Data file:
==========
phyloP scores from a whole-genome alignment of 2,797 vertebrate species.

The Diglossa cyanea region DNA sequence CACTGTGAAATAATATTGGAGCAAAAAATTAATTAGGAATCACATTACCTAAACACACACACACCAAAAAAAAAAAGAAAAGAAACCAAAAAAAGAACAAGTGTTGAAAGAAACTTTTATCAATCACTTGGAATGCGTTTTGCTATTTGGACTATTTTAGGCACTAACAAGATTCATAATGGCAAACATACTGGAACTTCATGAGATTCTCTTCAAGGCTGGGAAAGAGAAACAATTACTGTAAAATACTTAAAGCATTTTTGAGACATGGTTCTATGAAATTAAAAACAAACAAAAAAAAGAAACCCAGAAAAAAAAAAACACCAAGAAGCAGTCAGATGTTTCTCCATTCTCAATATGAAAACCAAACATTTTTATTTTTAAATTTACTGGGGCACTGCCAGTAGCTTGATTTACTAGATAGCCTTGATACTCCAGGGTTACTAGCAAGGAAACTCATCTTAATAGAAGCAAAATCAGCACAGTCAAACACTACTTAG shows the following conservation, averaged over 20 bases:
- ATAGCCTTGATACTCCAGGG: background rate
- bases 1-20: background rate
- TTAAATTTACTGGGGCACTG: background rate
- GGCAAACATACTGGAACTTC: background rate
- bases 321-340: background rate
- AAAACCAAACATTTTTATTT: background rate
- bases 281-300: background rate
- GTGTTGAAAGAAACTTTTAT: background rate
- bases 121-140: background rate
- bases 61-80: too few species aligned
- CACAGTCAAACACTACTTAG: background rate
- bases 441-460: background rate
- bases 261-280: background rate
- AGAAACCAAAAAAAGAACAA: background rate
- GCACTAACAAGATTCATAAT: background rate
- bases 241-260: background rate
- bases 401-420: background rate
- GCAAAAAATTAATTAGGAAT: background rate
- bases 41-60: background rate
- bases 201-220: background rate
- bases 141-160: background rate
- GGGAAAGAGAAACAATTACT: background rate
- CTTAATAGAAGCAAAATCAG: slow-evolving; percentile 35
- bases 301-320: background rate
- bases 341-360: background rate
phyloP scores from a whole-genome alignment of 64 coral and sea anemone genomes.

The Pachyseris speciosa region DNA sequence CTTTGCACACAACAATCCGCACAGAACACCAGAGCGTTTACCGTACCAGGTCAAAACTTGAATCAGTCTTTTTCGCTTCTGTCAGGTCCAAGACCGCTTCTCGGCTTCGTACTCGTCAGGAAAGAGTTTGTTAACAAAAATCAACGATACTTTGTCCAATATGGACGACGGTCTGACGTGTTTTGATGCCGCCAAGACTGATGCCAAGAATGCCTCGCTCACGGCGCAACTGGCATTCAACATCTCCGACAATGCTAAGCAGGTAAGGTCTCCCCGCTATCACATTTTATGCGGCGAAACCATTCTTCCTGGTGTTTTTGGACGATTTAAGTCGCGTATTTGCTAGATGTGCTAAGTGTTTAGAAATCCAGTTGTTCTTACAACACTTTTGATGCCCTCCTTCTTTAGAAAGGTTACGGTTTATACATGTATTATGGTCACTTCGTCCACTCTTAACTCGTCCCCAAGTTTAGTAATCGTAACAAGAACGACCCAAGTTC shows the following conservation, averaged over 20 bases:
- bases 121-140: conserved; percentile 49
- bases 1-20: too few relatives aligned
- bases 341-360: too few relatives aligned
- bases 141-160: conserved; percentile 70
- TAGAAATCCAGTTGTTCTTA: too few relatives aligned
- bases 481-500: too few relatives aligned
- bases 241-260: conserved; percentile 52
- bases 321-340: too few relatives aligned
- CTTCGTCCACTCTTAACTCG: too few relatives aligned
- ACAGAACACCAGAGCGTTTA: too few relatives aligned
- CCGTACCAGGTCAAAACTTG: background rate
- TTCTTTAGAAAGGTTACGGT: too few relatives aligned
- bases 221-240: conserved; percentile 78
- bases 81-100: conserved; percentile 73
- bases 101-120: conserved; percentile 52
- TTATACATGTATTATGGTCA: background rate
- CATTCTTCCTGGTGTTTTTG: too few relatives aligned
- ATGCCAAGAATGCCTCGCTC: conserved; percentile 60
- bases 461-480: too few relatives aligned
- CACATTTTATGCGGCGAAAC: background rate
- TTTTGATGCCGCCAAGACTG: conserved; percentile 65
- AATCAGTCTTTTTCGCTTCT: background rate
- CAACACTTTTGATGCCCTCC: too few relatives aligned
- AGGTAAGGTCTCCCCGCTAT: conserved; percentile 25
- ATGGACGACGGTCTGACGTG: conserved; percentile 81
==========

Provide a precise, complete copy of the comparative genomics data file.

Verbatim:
phyloP scores from a whole-genome alignment of 2,797 vertebrate species.

The Diglossa cyanea region DNA sequence CACTGTGAAATAATATTGGAGCAAAAAATTAATTAGGAATCACATTACCTAAACACACACACACCAAAAAAAAAAAGAAAAGAAACCAAAAAAAGAACAAGTGTTGAAAGAAACTTTTATCAATCACTTGGAATGCGTTTTGCTATTTGGACTATTTTAGGCACTAACAAGATTCATAATGGCAAACATACTGGAACTTCATGAGATTCTCTTCAAGGCTGGGAAAGAGAAACAATTACTGTAAAATACTTAAAGCATTTTTGAGACATGGTTCTATGAAATTAAAAACAAACAAAAAAAAGAAACCCAGAAAAAAAAAAACACCAAGAAGCAGTCAGATGTTTCTCCATTCTCAATATGAAAACCAAACATTTTTATTTTTAAATTTACTGGGGCACTGCCAGTAGCTTGATTTACTAGATAGCCTTGATACTCCAGGGTTACTAGCAAGGAAACTCATCTTAATAGAAGCAAAATCAGCACAGTCAAACACTACTTAG shows the following conservation, averaged over 20 bases:
- ATAGCCTTGATACTCCAGGG: background rate
- bases 1-20: background rate
- TTAAATTTACTGGGGCACTG: background rate
- GGCAAACATACTGGAACTTC: background rate
- bases 321-340: background rate
- AAAACCAAACATTTTTATTT: background rate
- bases 281-300: background rate
- GTGTTGAAAGAAACTTTTAT: background rate
- bases 121-140: background rate
- bases 61-80: too few species aligned
- CACAGTCAAACACTACTTAG: background rate
- bases 441-460: background rate
- bases 261-280: background rate
- AGAAACCAAAAAAAGAACAA: background rate
- GCACTAACAAGATTCATAAT: background rate
- bases 241-260: background rate
- bases 401-420: background rate
- GCAAAAAATTAATTAGGAAT: background rate
- bases 41-60: background rate
- bases 201-220: background rate
- bases 141-160: background rate
- GGGAAAGAGAAACAATTACT: background rate
- CTTAATAGAAGCAAAATCAG: slow-evolving; percentile 35
- bases 301-320: background rate
- bases 341-360: background rate
phyloP scores from a whole-genome alignment of 64 coral and sea anemone genomes.

The Pachyseris speciosa region DNA sequence CTTTGCACACAACAATCCGCACAGAACACCAGAGCGTTTACCGTACCAGGTCAAAACTTGAATCAGTCTTTTTCGCTTCTGTCAGGTCCAAGACCGCTTCTCGGCTTCGTACTCGTCAGGAAAGAGTTTGTTAACAAAAATCAACGATACTTTGTCCAATATGGACGACGGTCTGACGTGTTTTGATGCCGCCAAGACTGATGCCAAGAATGCCTCGCTCACGGCGCAACTGGCATTCAACATCTCCGACAATGCTAAGCAGGTAAGGTCTCCCCGCTATCACATTTTATGCGGCGAAACCATTCTTCCTGGTGTTTTTGGACGATTTAAGTCGCGTATTTGCTAGATGTGCTAAGTGTTTAGAAATCCAGTTGTTCTTACAACACTTTTGATGCCCTCCTTCTTTAGAAAGGTTACGGTTTATACATGTATTATGGTCACTTCGTCCACTCTTAACTCGTCCCCAAGTTTAGTAATCGTAACAAGAACGACCCAAGTTC shows the following conservation, averaged over 20 bases:
- bases 121-140: conserved; percentile 49
- bases 1-20: too few relatives aligned
- bases 341-360: too few relatives aligned
- bases 141-160: conserved; percentile 70
- TAGAAATCCAGTTGTTCTTA: too few relatives aligned
- bases 481-500: too few relatives aligned
- bases 241-260: conserved; percentile 52
- bases 321-340: too few relatives aligned
- CTTCGTCCACTCTTAACTCG: too few relatives aligned
- ACAGAACACCAGAGCGTTTA: too few relatives aligned
- CCGTACCAGGTCAAAACTTG: background rate
- TTCTTTAGAAAGGTTACGGT: too few relatives aligned
- bases 221-240: conserved; percentile 78
- bases 81-100: conserved; percentile 73
- bases 101-120: conserved; percentile 52
- TTATACATGTATTATGGTCA: background rate
- CATTCTTCCTGGTGTTTTTG: too few relatives aligned
- ATGCCAAGAATGCCTCGCTC: conserved; percentile 60
- bases 461-480: too few relatives aligned
- CACATTTTATGCGGCGAAAC: background rate
- TTTTGATGCCGCCAAGACTG: conserved; percentile 65
- AATCAGTCTTTTTCGCTTCT: background rate
- CAACACTTTTGATGCCCTCC: too few relatives aligned
- AGGTAAGGTCTCCCCGCTAT: conserved; percentile 25
- ATGGACGACGGTCTGACGTG: conserved; percentile 81